That blows. One of the major selling points was that I could plop the SD card in my modern PC, copy the Windows 98 installation before making changes, and then put it back if I mess something up.

You still can backup your installs if you use tools like dd, dfsi/dfso or similar... By using the block offset, size and total block count to make images of your scsi2sd card "partitions" and write to them. In fact that's how the MacOS tutorials out there install, backup and restore their installs (as windows knows nothing about HFS and apple disk partition structures).

As for the rest... SCSI2SD was created with Mac and Synthesizers in mind, which have disk storage structures unrecognizable by PC OSs (except maybe linux with some work and magic), so is natural they preferred performance of raw mode than being able to mount the card directly in the PC, which would be worthless anyways in such scenarios. PC usage of the SCSI2SD in just an afterthought of its creators.

Reply 6 of 8, by JustRob

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I don't think I can even mount the thing in the case I'm using, the stupid screwholes don't line up.

Meh, maybe I should just stick to regular hard drives. Thanks anyway

Edit:

hyoenmadan wrote on 2021-12-21, 19:38:

To start with... SCSI2SD access SD cards in raw mode (like Gotek with no custom firmware), so doesn't matter if is formatted with fat32... The format will be destroyed when SCSI2SD utility prepares the card for usage. This also means you can't transfer files from the card to another PC by direct mounting it on Windows (on linux is possible but you need to do some jumbo mumbo for that).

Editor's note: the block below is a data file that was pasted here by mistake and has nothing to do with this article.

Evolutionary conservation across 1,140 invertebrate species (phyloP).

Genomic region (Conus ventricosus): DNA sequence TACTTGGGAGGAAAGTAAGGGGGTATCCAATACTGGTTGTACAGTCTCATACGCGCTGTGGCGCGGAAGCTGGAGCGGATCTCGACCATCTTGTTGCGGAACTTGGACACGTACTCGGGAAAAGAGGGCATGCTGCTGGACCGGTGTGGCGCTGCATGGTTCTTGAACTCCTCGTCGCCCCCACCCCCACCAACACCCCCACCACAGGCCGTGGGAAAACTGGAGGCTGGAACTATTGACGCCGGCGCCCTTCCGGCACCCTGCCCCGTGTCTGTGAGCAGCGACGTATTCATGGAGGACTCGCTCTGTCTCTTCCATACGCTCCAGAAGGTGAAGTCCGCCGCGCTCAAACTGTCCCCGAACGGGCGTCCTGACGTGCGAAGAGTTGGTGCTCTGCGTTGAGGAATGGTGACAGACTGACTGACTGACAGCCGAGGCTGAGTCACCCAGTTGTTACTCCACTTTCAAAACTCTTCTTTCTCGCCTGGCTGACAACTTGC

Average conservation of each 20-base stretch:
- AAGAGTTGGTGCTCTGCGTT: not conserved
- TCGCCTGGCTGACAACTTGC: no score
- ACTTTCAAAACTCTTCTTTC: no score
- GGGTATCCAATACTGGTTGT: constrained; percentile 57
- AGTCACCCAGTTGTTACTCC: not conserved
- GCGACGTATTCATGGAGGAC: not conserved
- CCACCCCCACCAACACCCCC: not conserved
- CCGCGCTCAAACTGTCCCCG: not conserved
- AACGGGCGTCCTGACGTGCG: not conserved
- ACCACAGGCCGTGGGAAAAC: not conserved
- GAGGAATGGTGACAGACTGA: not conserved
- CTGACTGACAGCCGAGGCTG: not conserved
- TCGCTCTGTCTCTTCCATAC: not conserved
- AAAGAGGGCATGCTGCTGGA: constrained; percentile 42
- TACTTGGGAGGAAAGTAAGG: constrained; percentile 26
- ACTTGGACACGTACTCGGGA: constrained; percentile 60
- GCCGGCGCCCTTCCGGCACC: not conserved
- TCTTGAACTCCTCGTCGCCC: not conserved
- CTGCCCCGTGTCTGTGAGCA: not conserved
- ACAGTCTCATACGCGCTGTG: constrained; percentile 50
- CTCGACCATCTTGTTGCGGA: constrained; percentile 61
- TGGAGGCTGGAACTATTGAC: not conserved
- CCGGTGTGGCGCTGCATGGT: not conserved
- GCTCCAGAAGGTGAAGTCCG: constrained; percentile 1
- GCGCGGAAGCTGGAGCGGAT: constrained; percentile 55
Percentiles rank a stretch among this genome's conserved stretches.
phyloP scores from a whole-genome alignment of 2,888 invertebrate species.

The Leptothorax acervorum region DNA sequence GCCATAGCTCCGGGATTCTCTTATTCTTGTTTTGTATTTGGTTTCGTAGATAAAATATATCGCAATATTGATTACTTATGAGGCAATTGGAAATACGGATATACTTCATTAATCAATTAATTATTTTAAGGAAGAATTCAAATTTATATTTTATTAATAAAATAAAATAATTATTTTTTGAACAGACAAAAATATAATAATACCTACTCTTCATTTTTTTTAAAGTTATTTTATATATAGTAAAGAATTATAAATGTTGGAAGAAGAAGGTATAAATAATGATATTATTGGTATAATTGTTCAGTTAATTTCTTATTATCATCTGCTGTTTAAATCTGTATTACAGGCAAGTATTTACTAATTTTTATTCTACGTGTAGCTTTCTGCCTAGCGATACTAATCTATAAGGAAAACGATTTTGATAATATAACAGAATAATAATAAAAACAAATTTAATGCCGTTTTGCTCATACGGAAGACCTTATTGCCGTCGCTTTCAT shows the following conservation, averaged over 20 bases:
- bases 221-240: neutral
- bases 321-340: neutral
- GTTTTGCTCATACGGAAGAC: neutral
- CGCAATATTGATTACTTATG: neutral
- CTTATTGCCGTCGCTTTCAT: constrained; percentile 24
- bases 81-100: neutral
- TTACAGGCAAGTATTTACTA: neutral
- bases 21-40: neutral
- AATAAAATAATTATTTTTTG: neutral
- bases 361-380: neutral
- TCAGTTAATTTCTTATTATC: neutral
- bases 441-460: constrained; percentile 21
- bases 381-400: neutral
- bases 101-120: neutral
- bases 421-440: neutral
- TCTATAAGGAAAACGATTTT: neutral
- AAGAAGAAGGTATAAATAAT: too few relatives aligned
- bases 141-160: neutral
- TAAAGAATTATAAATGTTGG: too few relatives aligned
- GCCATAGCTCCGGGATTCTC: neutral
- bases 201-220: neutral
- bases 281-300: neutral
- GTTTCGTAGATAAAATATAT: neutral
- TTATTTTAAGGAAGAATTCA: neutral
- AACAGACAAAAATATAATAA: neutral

Then, you have to prepare the card for boot from the PC you will use it with SCSI2SD (the well known fdisk/format/sys steps). Also you need to check the disk geometry limits of your SCSI card (generally 4 or 8GB) and configure your SCSI target with the appropriate size for that. Failing these steps results in a non-bootable SCSI2SD (the same applies for Mac). You can latter configure a second SCSI target with the rest of the size on your card for applications (but as i said before, you will not be able to transfer directly to it).

If i remember well, ImDisk or Arsenal Disk Mounter can mount filesystems from devices based in block starting and total size, and then you can mount the chunks created by SCSI2SD and access the content... But I never have tested such scenario.

This doesn't work btw, the problem is Fdisk doesn't see the SD card in the first place. Only my SCSI configuration utility sees it.

Reply 7 of 8, by hyoenmadan

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Too many variables there. First of all, would be your SCSI card BIOS doesn't support drives beyond 4 or 8GB as bootable Int13h drives. So 29GB as in your pics will not make it. You have to configure your target with less size in accordance with your card limits for bootable drives.
Then you have to enable int13 extensions on your card via its BIOS setup tool or SCSISelect bootable drive.
Then there is a possibility you may need an SCSISelect bootfloppy to configure the disk, not just raw FDISK.

All depends how you do it with real mechanical drives on your configuration actually.